James Fenimore Cooper Essay

James Fenimore Cooper Essay

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James Fenimore Cooper was one of the pioneers in American novel writing. Cooper used the life and things he had experienced and turned them into best-selling novels that have held up throughout the years. He became famous with the publication of the wilderness adventures. Along with the success these books brought, so to came some criticism. To truly understand Coopers books you have to delve deeply into them and know from where he got the ideas for the stories.
James Fenimore Cooper was born in Burlington, New Jersey on September 15th 1789 (“James Fenimore Cooper,” American Eras, n.p.). He was the eleventh child of William Cooper and Elizabeth Fenimore Cooper, whom he would later adopt part of his name from. His father was a land speculator, judge and Federalist politician (“James Fenimore Cooper”, DISCovering Biography, n.p.). In the early years of Fenimore Cooper’s life the family relocated from Burlington to the wilderness of Ostego Lake, New York. There, William Cooper built Ostego hall and developed the surrounding area as Cooperstown (“JFC”, DISCovering Biography, n.p.).
     In 1803 James Fenimore Cooper entered Yale at the tender age of thirteen years. However his immaturity proved to be consequential as he was expelled for blowing up a classmate’s door with gunpowder (“JFC”, DISCovering Biography, n.p.). After his expulsion, presumably as a consequence for his actions, Cooper joined the Navy and sailed aboard the Stirling. On the ship he was witness to many adventures such as pursuit by pirates and British impressments of U.S. sailors (JFC, DISCovering Biography, n.p.).
     In December of 1809 William Cooper died. However upon his death, he left James Cooper a large sum of money ($50,000). This money did not all go into Cooper’s pocket as he had to use some of it to care for his siblings (JFC, DISCovering Biography, n.p.). In May of the next year James would request a twelve-month break from the Navy to tend to family business. In his time from the Navy, Cooper met Susan Augusta DeLancey, the daughter of a country squire. They would marry on January 1, 1811 (JFC, DISCovering Biography, n.p.).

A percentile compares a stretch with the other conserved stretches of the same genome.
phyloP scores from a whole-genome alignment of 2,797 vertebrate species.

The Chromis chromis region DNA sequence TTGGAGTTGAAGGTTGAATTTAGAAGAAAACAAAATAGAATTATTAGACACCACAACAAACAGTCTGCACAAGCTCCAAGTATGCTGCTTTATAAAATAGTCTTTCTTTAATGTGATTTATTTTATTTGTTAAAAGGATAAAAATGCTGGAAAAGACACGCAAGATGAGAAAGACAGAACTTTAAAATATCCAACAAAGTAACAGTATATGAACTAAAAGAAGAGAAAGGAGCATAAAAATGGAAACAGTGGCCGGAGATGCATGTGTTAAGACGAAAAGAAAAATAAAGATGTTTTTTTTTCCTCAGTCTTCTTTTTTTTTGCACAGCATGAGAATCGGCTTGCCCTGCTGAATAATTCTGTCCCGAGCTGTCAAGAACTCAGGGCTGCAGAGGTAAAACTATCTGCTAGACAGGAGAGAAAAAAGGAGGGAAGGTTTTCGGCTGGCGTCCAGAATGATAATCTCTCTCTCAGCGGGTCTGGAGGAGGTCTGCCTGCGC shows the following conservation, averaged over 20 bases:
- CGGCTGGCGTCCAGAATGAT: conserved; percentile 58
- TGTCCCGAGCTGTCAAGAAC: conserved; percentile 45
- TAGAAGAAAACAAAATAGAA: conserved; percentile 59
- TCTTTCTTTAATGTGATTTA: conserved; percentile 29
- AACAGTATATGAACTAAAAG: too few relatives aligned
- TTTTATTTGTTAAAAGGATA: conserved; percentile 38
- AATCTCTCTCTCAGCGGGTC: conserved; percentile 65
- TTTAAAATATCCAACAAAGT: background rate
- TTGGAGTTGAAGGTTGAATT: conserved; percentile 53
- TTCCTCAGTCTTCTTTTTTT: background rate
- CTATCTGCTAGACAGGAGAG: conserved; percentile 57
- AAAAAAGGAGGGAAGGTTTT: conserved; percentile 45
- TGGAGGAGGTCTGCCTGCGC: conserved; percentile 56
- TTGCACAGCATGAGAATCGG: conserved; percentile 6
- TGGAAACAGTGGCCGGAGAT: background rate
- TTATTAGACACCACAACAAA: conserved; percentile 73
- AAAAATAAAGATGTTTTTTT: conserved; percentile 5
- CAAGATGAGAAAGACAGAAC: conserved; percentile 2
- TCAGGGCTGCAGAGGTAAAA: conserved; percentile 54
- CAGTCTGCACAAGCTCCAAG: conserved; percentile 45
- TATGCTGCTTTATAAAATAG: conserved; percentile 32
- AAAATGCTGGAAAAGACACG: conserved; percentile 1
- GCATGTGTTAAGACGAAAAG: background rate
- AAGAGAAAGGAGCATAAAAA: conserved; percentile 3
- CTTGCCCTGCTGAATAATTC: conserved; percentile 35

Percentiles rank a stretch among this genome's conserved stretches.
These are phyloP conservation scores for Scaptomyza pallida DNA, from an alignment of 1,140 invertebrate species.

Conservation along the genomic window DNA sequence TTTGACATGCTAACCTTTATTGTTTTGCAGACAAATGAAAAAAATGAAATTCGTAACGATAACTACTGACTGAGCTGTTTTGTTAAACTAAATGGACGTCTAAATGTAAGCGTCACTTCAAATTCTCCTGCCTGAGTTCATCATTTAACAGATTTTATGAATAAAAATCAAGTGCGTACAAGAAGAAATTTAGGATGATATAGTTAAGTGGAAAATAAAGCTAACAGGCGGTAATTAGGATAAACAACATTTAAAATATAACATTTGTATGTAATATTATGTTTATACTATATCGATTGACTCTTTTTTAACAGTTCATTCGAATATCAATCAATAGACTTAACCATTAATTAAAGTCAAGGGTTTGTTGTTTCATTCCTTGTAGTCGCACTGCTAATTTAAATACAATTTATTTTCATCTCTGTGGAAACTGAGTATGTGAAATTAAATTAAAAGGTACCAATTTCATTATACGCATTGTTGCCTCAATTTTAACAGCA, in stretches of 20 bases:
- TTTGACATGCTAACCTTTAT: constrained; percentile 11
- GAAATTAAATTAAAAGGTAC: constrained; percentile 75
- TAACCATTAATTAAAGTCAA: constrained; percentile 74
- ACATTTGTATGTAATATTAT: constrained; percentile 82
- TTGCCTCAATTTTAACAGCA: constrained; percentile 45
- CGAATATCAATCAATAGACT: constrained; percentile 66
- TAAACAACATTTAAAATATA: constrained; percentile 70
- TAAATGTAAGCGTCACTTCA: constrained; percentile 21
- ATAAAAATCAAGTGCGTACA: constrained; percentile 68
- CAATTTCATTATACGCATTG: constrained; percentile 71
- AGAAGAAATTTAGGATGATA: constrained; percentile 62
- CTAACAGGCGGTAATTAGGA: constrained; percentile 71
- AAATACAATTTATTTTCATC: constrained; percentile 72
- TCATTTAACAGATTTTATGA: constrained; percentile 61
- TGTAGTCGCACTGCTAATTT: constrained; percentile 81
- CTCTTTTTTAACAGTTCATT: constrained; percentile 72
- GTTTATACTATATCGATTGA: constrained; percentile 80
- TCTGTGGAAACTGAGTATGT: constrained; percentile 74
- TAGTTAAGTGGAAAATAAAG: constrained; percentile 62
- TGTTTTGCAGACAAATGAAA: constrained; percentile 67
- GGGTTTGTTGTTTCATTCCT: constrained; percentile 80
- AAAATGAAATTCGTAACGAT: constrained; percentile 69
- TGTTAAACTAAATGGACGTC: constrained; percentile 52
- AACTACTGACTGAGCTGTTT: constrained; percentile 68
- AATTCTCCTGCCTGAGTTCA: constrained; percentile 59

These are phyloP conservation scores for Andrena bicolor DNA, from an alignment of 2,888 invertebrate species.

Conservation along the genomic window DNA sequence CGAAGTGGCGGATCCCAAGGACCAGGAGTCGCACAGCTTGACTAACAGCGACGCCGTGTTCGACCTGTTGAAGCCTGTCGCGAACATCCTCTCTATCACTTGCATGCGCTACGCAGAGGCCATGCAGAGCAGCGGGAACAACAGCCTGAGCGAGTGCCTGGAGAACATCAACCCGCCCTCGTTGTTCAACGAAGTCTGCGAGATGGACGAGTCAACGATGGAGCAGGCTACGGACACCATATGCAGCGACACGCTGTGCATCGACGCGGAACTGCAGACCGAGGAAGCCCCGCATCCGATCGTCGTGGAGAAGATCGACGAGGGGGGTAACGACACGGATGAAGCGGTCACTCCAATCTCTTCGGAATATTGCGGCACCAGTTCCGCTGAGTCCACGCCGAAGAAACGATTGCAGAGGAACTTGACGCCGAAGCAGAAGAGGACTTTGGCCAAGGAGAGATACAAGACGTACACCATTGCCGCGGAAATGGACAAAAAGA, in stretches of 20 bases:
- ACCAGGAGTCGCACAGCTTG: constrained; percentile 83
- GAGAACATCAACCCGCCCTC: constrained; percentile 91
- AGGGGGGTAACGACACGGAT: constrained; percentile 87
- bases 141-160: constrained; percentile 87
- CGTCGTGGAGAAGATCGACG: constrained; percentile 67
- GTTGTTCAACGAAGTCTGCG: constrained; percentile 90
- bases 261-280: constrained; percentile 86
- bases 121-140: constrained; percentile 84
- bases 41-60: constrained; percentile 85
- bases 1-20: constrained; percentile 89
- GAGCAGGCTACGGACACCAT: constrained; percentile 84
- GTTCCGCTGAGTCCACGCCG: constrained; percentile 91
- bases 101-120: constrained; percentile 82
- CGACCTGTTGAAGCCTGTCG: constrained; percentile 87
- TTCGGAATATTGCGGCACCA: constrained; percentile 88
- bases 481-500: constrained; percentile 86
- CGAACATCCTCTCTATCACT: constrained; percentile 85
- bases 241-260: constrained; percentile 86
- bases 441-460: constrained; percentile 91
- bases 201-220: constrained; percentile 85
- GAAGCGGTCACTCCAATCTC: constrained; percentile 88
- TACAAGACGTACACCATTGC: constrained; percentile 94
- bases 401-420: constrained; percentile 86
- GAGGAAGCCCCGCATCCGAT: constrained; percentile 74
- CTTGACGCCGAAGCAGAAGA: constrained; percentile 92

Cooper was an avid reader in his early adulthood. After reading a few pages of Jane Austen’s Precaution, he threw the book down in disgust and is claimed to have said, “I coul...


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...Criticism (210). Maulsby disagrees that the story fails to arrive at a conclusion. To him, Deerslayer is the account of a mission undertaken by a hero and the mission is completed in the end. It was good to see someone defend against Twains critical attacks on Coopers style (Maulsby, 210-211).
     In all of Coopers books there is a very vivid depiction of the surroundings writes W.C. Brownell in Nineteenth Century Literary Criticism (214). The setting really becomes part of the stories that wouldn’t be the same if there were a remotely different setting. Cooper had extensive exposure in the two types of settings he wrote in, wilderness and nautical, which probably facilitated the process of describing the surroundings.
     To think that James Fenimore Cooper was an always cheerful, always upbeat man who wrote well received novels would be incorrect. He managed to insult people on both sides of the Atlantic and still achieve stardom. Cooper was disliked by the common person and the author alike; despite the way people disliked Cooper the man, they could not attack his novels as he was considered the first great American Novelist.

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